Samsung Denies Corruption Charges

December 12, 2007 12:26 PM
by findingDulcinea Staff
The largest conglomerate in South Korea faces bribery allegations; the case is the latest in a number of investigations into the senior executives of the nation’s dominant, family-owned corporations, the “chaebol.”

30-Second Summary

On Oct. 29, 2007, former Samsung legal adviser Kim Yong-cheol accused the Samsung Group of bribing public officials from a $220 million slush fund.

With nearly 60 affiliates, the company accounts for approximately one-sixth of South Korea’s gross domestic product and about one-fifth of the country’s exports and stock market value.

More than a financial giant, "Samsung's influence surpasses the economic level and reaches out to influence politics, society, culture and even ideology,” Kim Sang-jo, executive director of the group Solidarity for Economic Reform, told Reuters.

In the extent of its influence, Samsung is a representative example of the family-owned chaebol conglomerates, which are typically authoritarian in management and politically influential.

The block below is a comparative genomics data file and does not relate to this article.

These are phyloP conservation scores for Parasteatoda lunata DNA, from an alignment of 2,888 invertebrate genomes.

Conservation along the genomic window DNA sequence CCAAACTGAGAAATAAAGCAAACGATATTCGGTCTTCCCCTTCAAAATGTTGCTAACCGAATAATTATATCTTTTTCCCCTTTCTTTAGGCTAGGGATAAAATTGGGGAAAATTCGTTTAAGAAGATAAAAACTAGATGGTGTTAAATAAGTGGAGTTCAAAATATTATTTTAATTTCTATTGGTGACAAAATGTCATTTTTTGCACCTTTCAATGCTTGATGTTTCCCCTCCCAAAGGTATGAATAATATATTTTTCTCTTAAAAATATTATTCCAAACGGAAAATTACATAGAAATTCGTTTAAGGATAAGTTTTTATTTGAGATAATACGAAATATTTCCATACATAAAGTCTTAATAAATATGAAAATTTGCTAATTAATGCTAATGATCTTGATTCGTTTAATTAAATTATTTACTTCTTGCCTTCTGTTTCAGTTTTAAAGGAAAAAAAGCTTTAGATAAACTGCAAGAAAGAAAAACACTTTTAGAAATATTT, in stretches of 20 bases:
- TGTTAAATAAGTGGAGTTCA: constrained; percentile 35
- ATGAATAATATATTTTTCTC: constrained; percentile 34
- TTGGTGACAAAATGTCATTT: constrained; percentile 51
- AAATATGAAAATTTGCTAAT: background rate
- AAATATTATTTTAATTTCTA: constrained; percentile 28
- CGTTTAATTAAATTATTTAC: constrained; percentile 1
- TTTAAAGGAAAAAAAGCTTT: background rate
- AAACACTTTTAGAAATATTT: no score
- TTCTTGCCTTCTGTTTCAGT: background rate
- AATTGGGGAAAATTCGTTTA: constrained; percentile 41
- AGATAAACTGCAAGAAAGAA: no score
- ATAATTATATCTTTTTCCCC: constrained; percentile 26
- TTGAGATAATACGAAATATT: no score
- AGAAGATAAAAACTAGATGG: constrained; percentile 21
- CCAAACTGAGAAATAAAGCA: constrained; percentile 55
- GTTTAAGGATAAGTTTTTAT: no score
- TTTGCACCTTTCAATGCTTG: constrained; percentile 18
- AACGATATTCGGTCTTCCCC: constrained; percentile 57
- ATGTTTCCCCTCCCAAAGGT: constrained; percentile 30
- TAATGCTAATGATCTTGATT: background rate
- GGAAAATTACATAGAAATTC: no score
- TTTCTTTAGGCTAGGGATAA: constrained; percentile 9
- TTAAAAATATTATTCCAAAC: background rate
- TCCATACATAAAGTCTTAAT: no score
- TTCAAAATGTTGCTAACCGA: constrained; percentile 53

For decades the chaebol have commanded respect in South Korean society for pulling the nation out of the difficult times following the 1950–1953 Korean War.

In the past year, however, some commentators have detected a sea change in the nation’s attitude to the chaebol.

Both the Chairman of Hyundai Motor Company Chung Mong-koo and Hanwha Group Chairman Kim Seung-youn have been involved in separate scandals, though they emerged with relatively minor penalties.

The courts justified the lenient sentences applied on the grounds that the economy would suffer if these chief executives were unable to do their jobs.

The current situation differs from those earlier cases in that it involves a whistleblower who claims to have witnessed corruption firsthand.

That said, Yonsei University Economics Professor Sung Tae-yoon argues that the national stakes remain the same. “If Samsung’s business started to shake, ordinary people would feel the effects,” Tae-yoon told Reuters.

In contrast, Bloomberg News columnist William Pesek writes that this could be South Korea’s “Enron” moment, a purge that will be beneficial to the country in the long run.

Headline Link: Investigators expand Samsung probe

Background: A rash of corporate scandals in South Korea

Hanwha Group

Opinion & Analysis: Whistleblowers and transparency

Key Player: Samsung and Kun-hee Lee

Related Links: South Korean society


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